I was back to square one. My inner-finalist knew I should only commit to one. I just couldn’t decide which would cause the least damage. That’s the advantage of Mr Selfridge, you see: it’s controlled viewing. Taken once a week with dinner, and middling enough to prevent addiction. So I think I’ll steer clear of the binge – until June, that is. Maybe being indefinitely unemployed won’t be as bad as I’d anticipated.

This term I get to ramble about television fortnightly in the form of a TV column for Varsity. Here are the first two. The first is the latest, and the second is now about two weeks out of date. So soz about that.

Less of the novel, more of the novels

From issue no. 776, published 31/01/14. Here’s the link.

Mr Selfridge

Last week the ebullient Mr Selfridge flounced back onto our screens. If you missed the relatively mediocre first season, Mr Selfridge is essentially what Downton Abbey would look like if Mary Portas were the producer. Strangely, the man behind the screenplay, Andrew Davies, is responsible for some of the best costume dramas to grace our screens: Bleak House, Little Dorrit, and the famous BBC Colin-Firth-in-wet-shirt adaptation of Pride and Prejudice. Mr Selfridge may look as sumptuous, but when it comes to substance it pales in comparison. Perhaps Davies should stick to what he does best – adapting novels, rather than attempting to be novel. Adaptations trump vapid original representations of history (Mr Selfridge, Downton Abbey) for several reasons:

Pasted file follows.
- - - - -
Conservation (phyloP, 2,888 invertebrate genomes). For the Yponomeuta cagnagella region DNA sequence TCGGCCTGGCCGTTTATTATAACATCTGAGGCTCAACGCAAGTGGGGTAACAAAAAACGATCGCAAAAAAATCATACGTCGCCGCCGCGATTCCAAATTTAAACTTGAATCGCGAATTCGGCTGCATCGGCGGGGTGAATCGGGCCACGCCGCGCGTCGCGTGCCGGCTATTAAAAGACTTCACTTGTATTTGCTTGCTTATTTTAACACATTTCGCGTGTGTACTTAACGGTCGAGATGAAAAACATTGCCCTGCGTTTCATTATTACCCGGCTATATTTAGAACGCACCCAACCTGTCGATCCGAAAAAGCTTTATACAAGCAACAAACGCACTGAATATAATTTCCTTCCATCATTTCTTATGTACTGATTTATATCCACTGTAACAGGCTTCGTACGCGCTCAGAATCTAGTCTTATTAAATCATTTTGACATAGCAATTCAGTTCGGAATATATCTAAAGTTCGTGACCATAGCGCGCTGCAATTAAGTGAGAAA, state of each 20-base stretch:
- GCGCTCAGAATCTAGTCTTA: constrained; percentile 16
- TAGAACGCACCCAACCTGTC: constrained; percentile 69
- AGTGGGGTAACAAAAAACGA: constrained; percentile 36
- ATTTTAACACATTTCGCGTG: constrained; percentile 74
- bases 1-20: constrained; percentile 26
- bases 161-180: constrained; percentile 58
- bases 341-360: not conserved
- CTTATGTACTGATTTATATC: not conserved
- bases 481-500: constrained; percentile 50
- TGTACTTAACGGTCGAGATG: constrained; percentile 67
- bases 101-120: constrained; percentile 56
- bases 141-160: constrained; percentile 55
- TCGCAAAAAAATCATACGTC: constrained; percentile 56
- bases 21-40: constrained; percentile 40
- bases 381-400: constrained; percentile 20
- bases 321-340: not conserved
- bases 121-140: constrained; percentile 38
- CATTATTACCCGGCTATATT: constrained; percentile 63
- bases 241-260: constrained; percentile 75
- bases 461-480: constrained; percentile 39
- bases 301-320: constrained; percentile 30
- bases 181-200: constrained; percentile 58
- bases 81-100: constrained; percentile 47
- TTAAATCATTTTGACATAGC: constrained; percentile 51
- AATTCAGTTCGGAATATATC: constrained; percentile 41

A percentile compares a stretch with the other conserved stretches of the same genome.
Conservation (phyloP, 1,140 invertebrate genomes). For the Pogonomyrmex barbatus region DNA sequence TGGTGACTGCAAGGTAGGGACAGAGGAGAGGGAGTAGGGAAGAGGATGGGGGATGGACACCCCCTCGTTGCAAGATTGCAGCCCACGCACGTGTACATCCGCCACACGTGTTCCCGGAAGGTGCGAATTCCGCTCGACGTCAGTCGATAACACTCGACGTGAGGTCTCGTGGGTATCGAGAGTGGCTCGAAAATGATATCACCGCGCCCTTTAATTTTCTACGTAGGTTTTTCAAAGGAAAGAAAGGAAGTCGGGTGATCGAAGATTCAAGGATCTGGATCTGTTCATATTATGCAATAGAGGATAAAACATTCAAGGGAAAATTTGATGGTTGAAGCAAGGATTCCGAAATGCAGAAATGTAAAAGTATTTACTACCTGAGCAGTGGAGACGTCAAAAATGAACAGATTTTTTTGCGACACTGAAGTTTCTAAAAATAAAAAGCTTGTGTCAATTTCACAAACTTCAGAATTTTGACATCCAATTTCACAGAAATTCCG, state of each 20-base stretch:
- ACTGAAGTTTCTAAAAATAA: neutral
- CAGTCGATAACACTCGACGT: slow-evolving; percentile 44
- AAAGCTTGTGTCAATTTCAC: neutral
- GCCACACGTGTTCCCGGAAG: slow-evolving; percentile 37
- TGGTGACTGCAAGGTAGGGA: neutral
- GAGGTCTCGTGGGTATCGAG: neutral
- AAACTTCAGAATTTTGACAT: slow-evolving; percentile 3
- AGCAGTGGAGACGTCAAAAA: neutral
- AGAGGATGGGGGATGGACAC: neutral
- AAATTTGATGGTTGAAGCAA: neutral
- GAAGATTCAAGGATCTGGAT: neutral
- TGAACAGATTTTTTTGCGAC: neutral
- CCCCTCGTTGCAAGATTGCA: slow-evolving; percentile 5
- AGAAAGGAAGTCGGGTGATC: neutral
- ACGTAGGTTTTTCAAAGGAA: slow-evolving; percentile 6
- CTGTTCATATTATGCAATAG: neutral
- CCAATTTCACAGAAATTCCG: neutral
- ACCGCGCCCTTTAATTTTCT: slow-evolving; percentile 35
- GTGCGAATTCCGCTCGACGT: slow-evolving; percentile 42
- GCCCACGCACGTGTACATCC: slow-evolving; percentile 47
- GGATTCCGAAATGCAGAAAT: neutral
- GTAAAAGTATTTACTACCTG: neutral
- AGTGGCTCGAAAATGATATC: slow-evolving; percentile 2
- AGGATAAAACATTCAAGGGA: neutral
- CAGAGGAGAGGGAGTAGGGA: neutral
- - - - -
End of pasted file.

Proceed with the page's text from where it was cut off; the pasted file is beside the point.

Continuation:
They actually have plots – not surprising, given they’re the work of storytelling greats such as Austen, Dickens and the Brontës.

They force you to read the original. I feel guilty about watching adaptations of novels I haven’t read, so I usually attempt to do so before they hit our screens. Who says TV doesn’t make you cultured?

You can pretend you’ve read the original. Obviously my well-meaning enthusiasm doesn’t always translate to action. But hey, no one need know, right?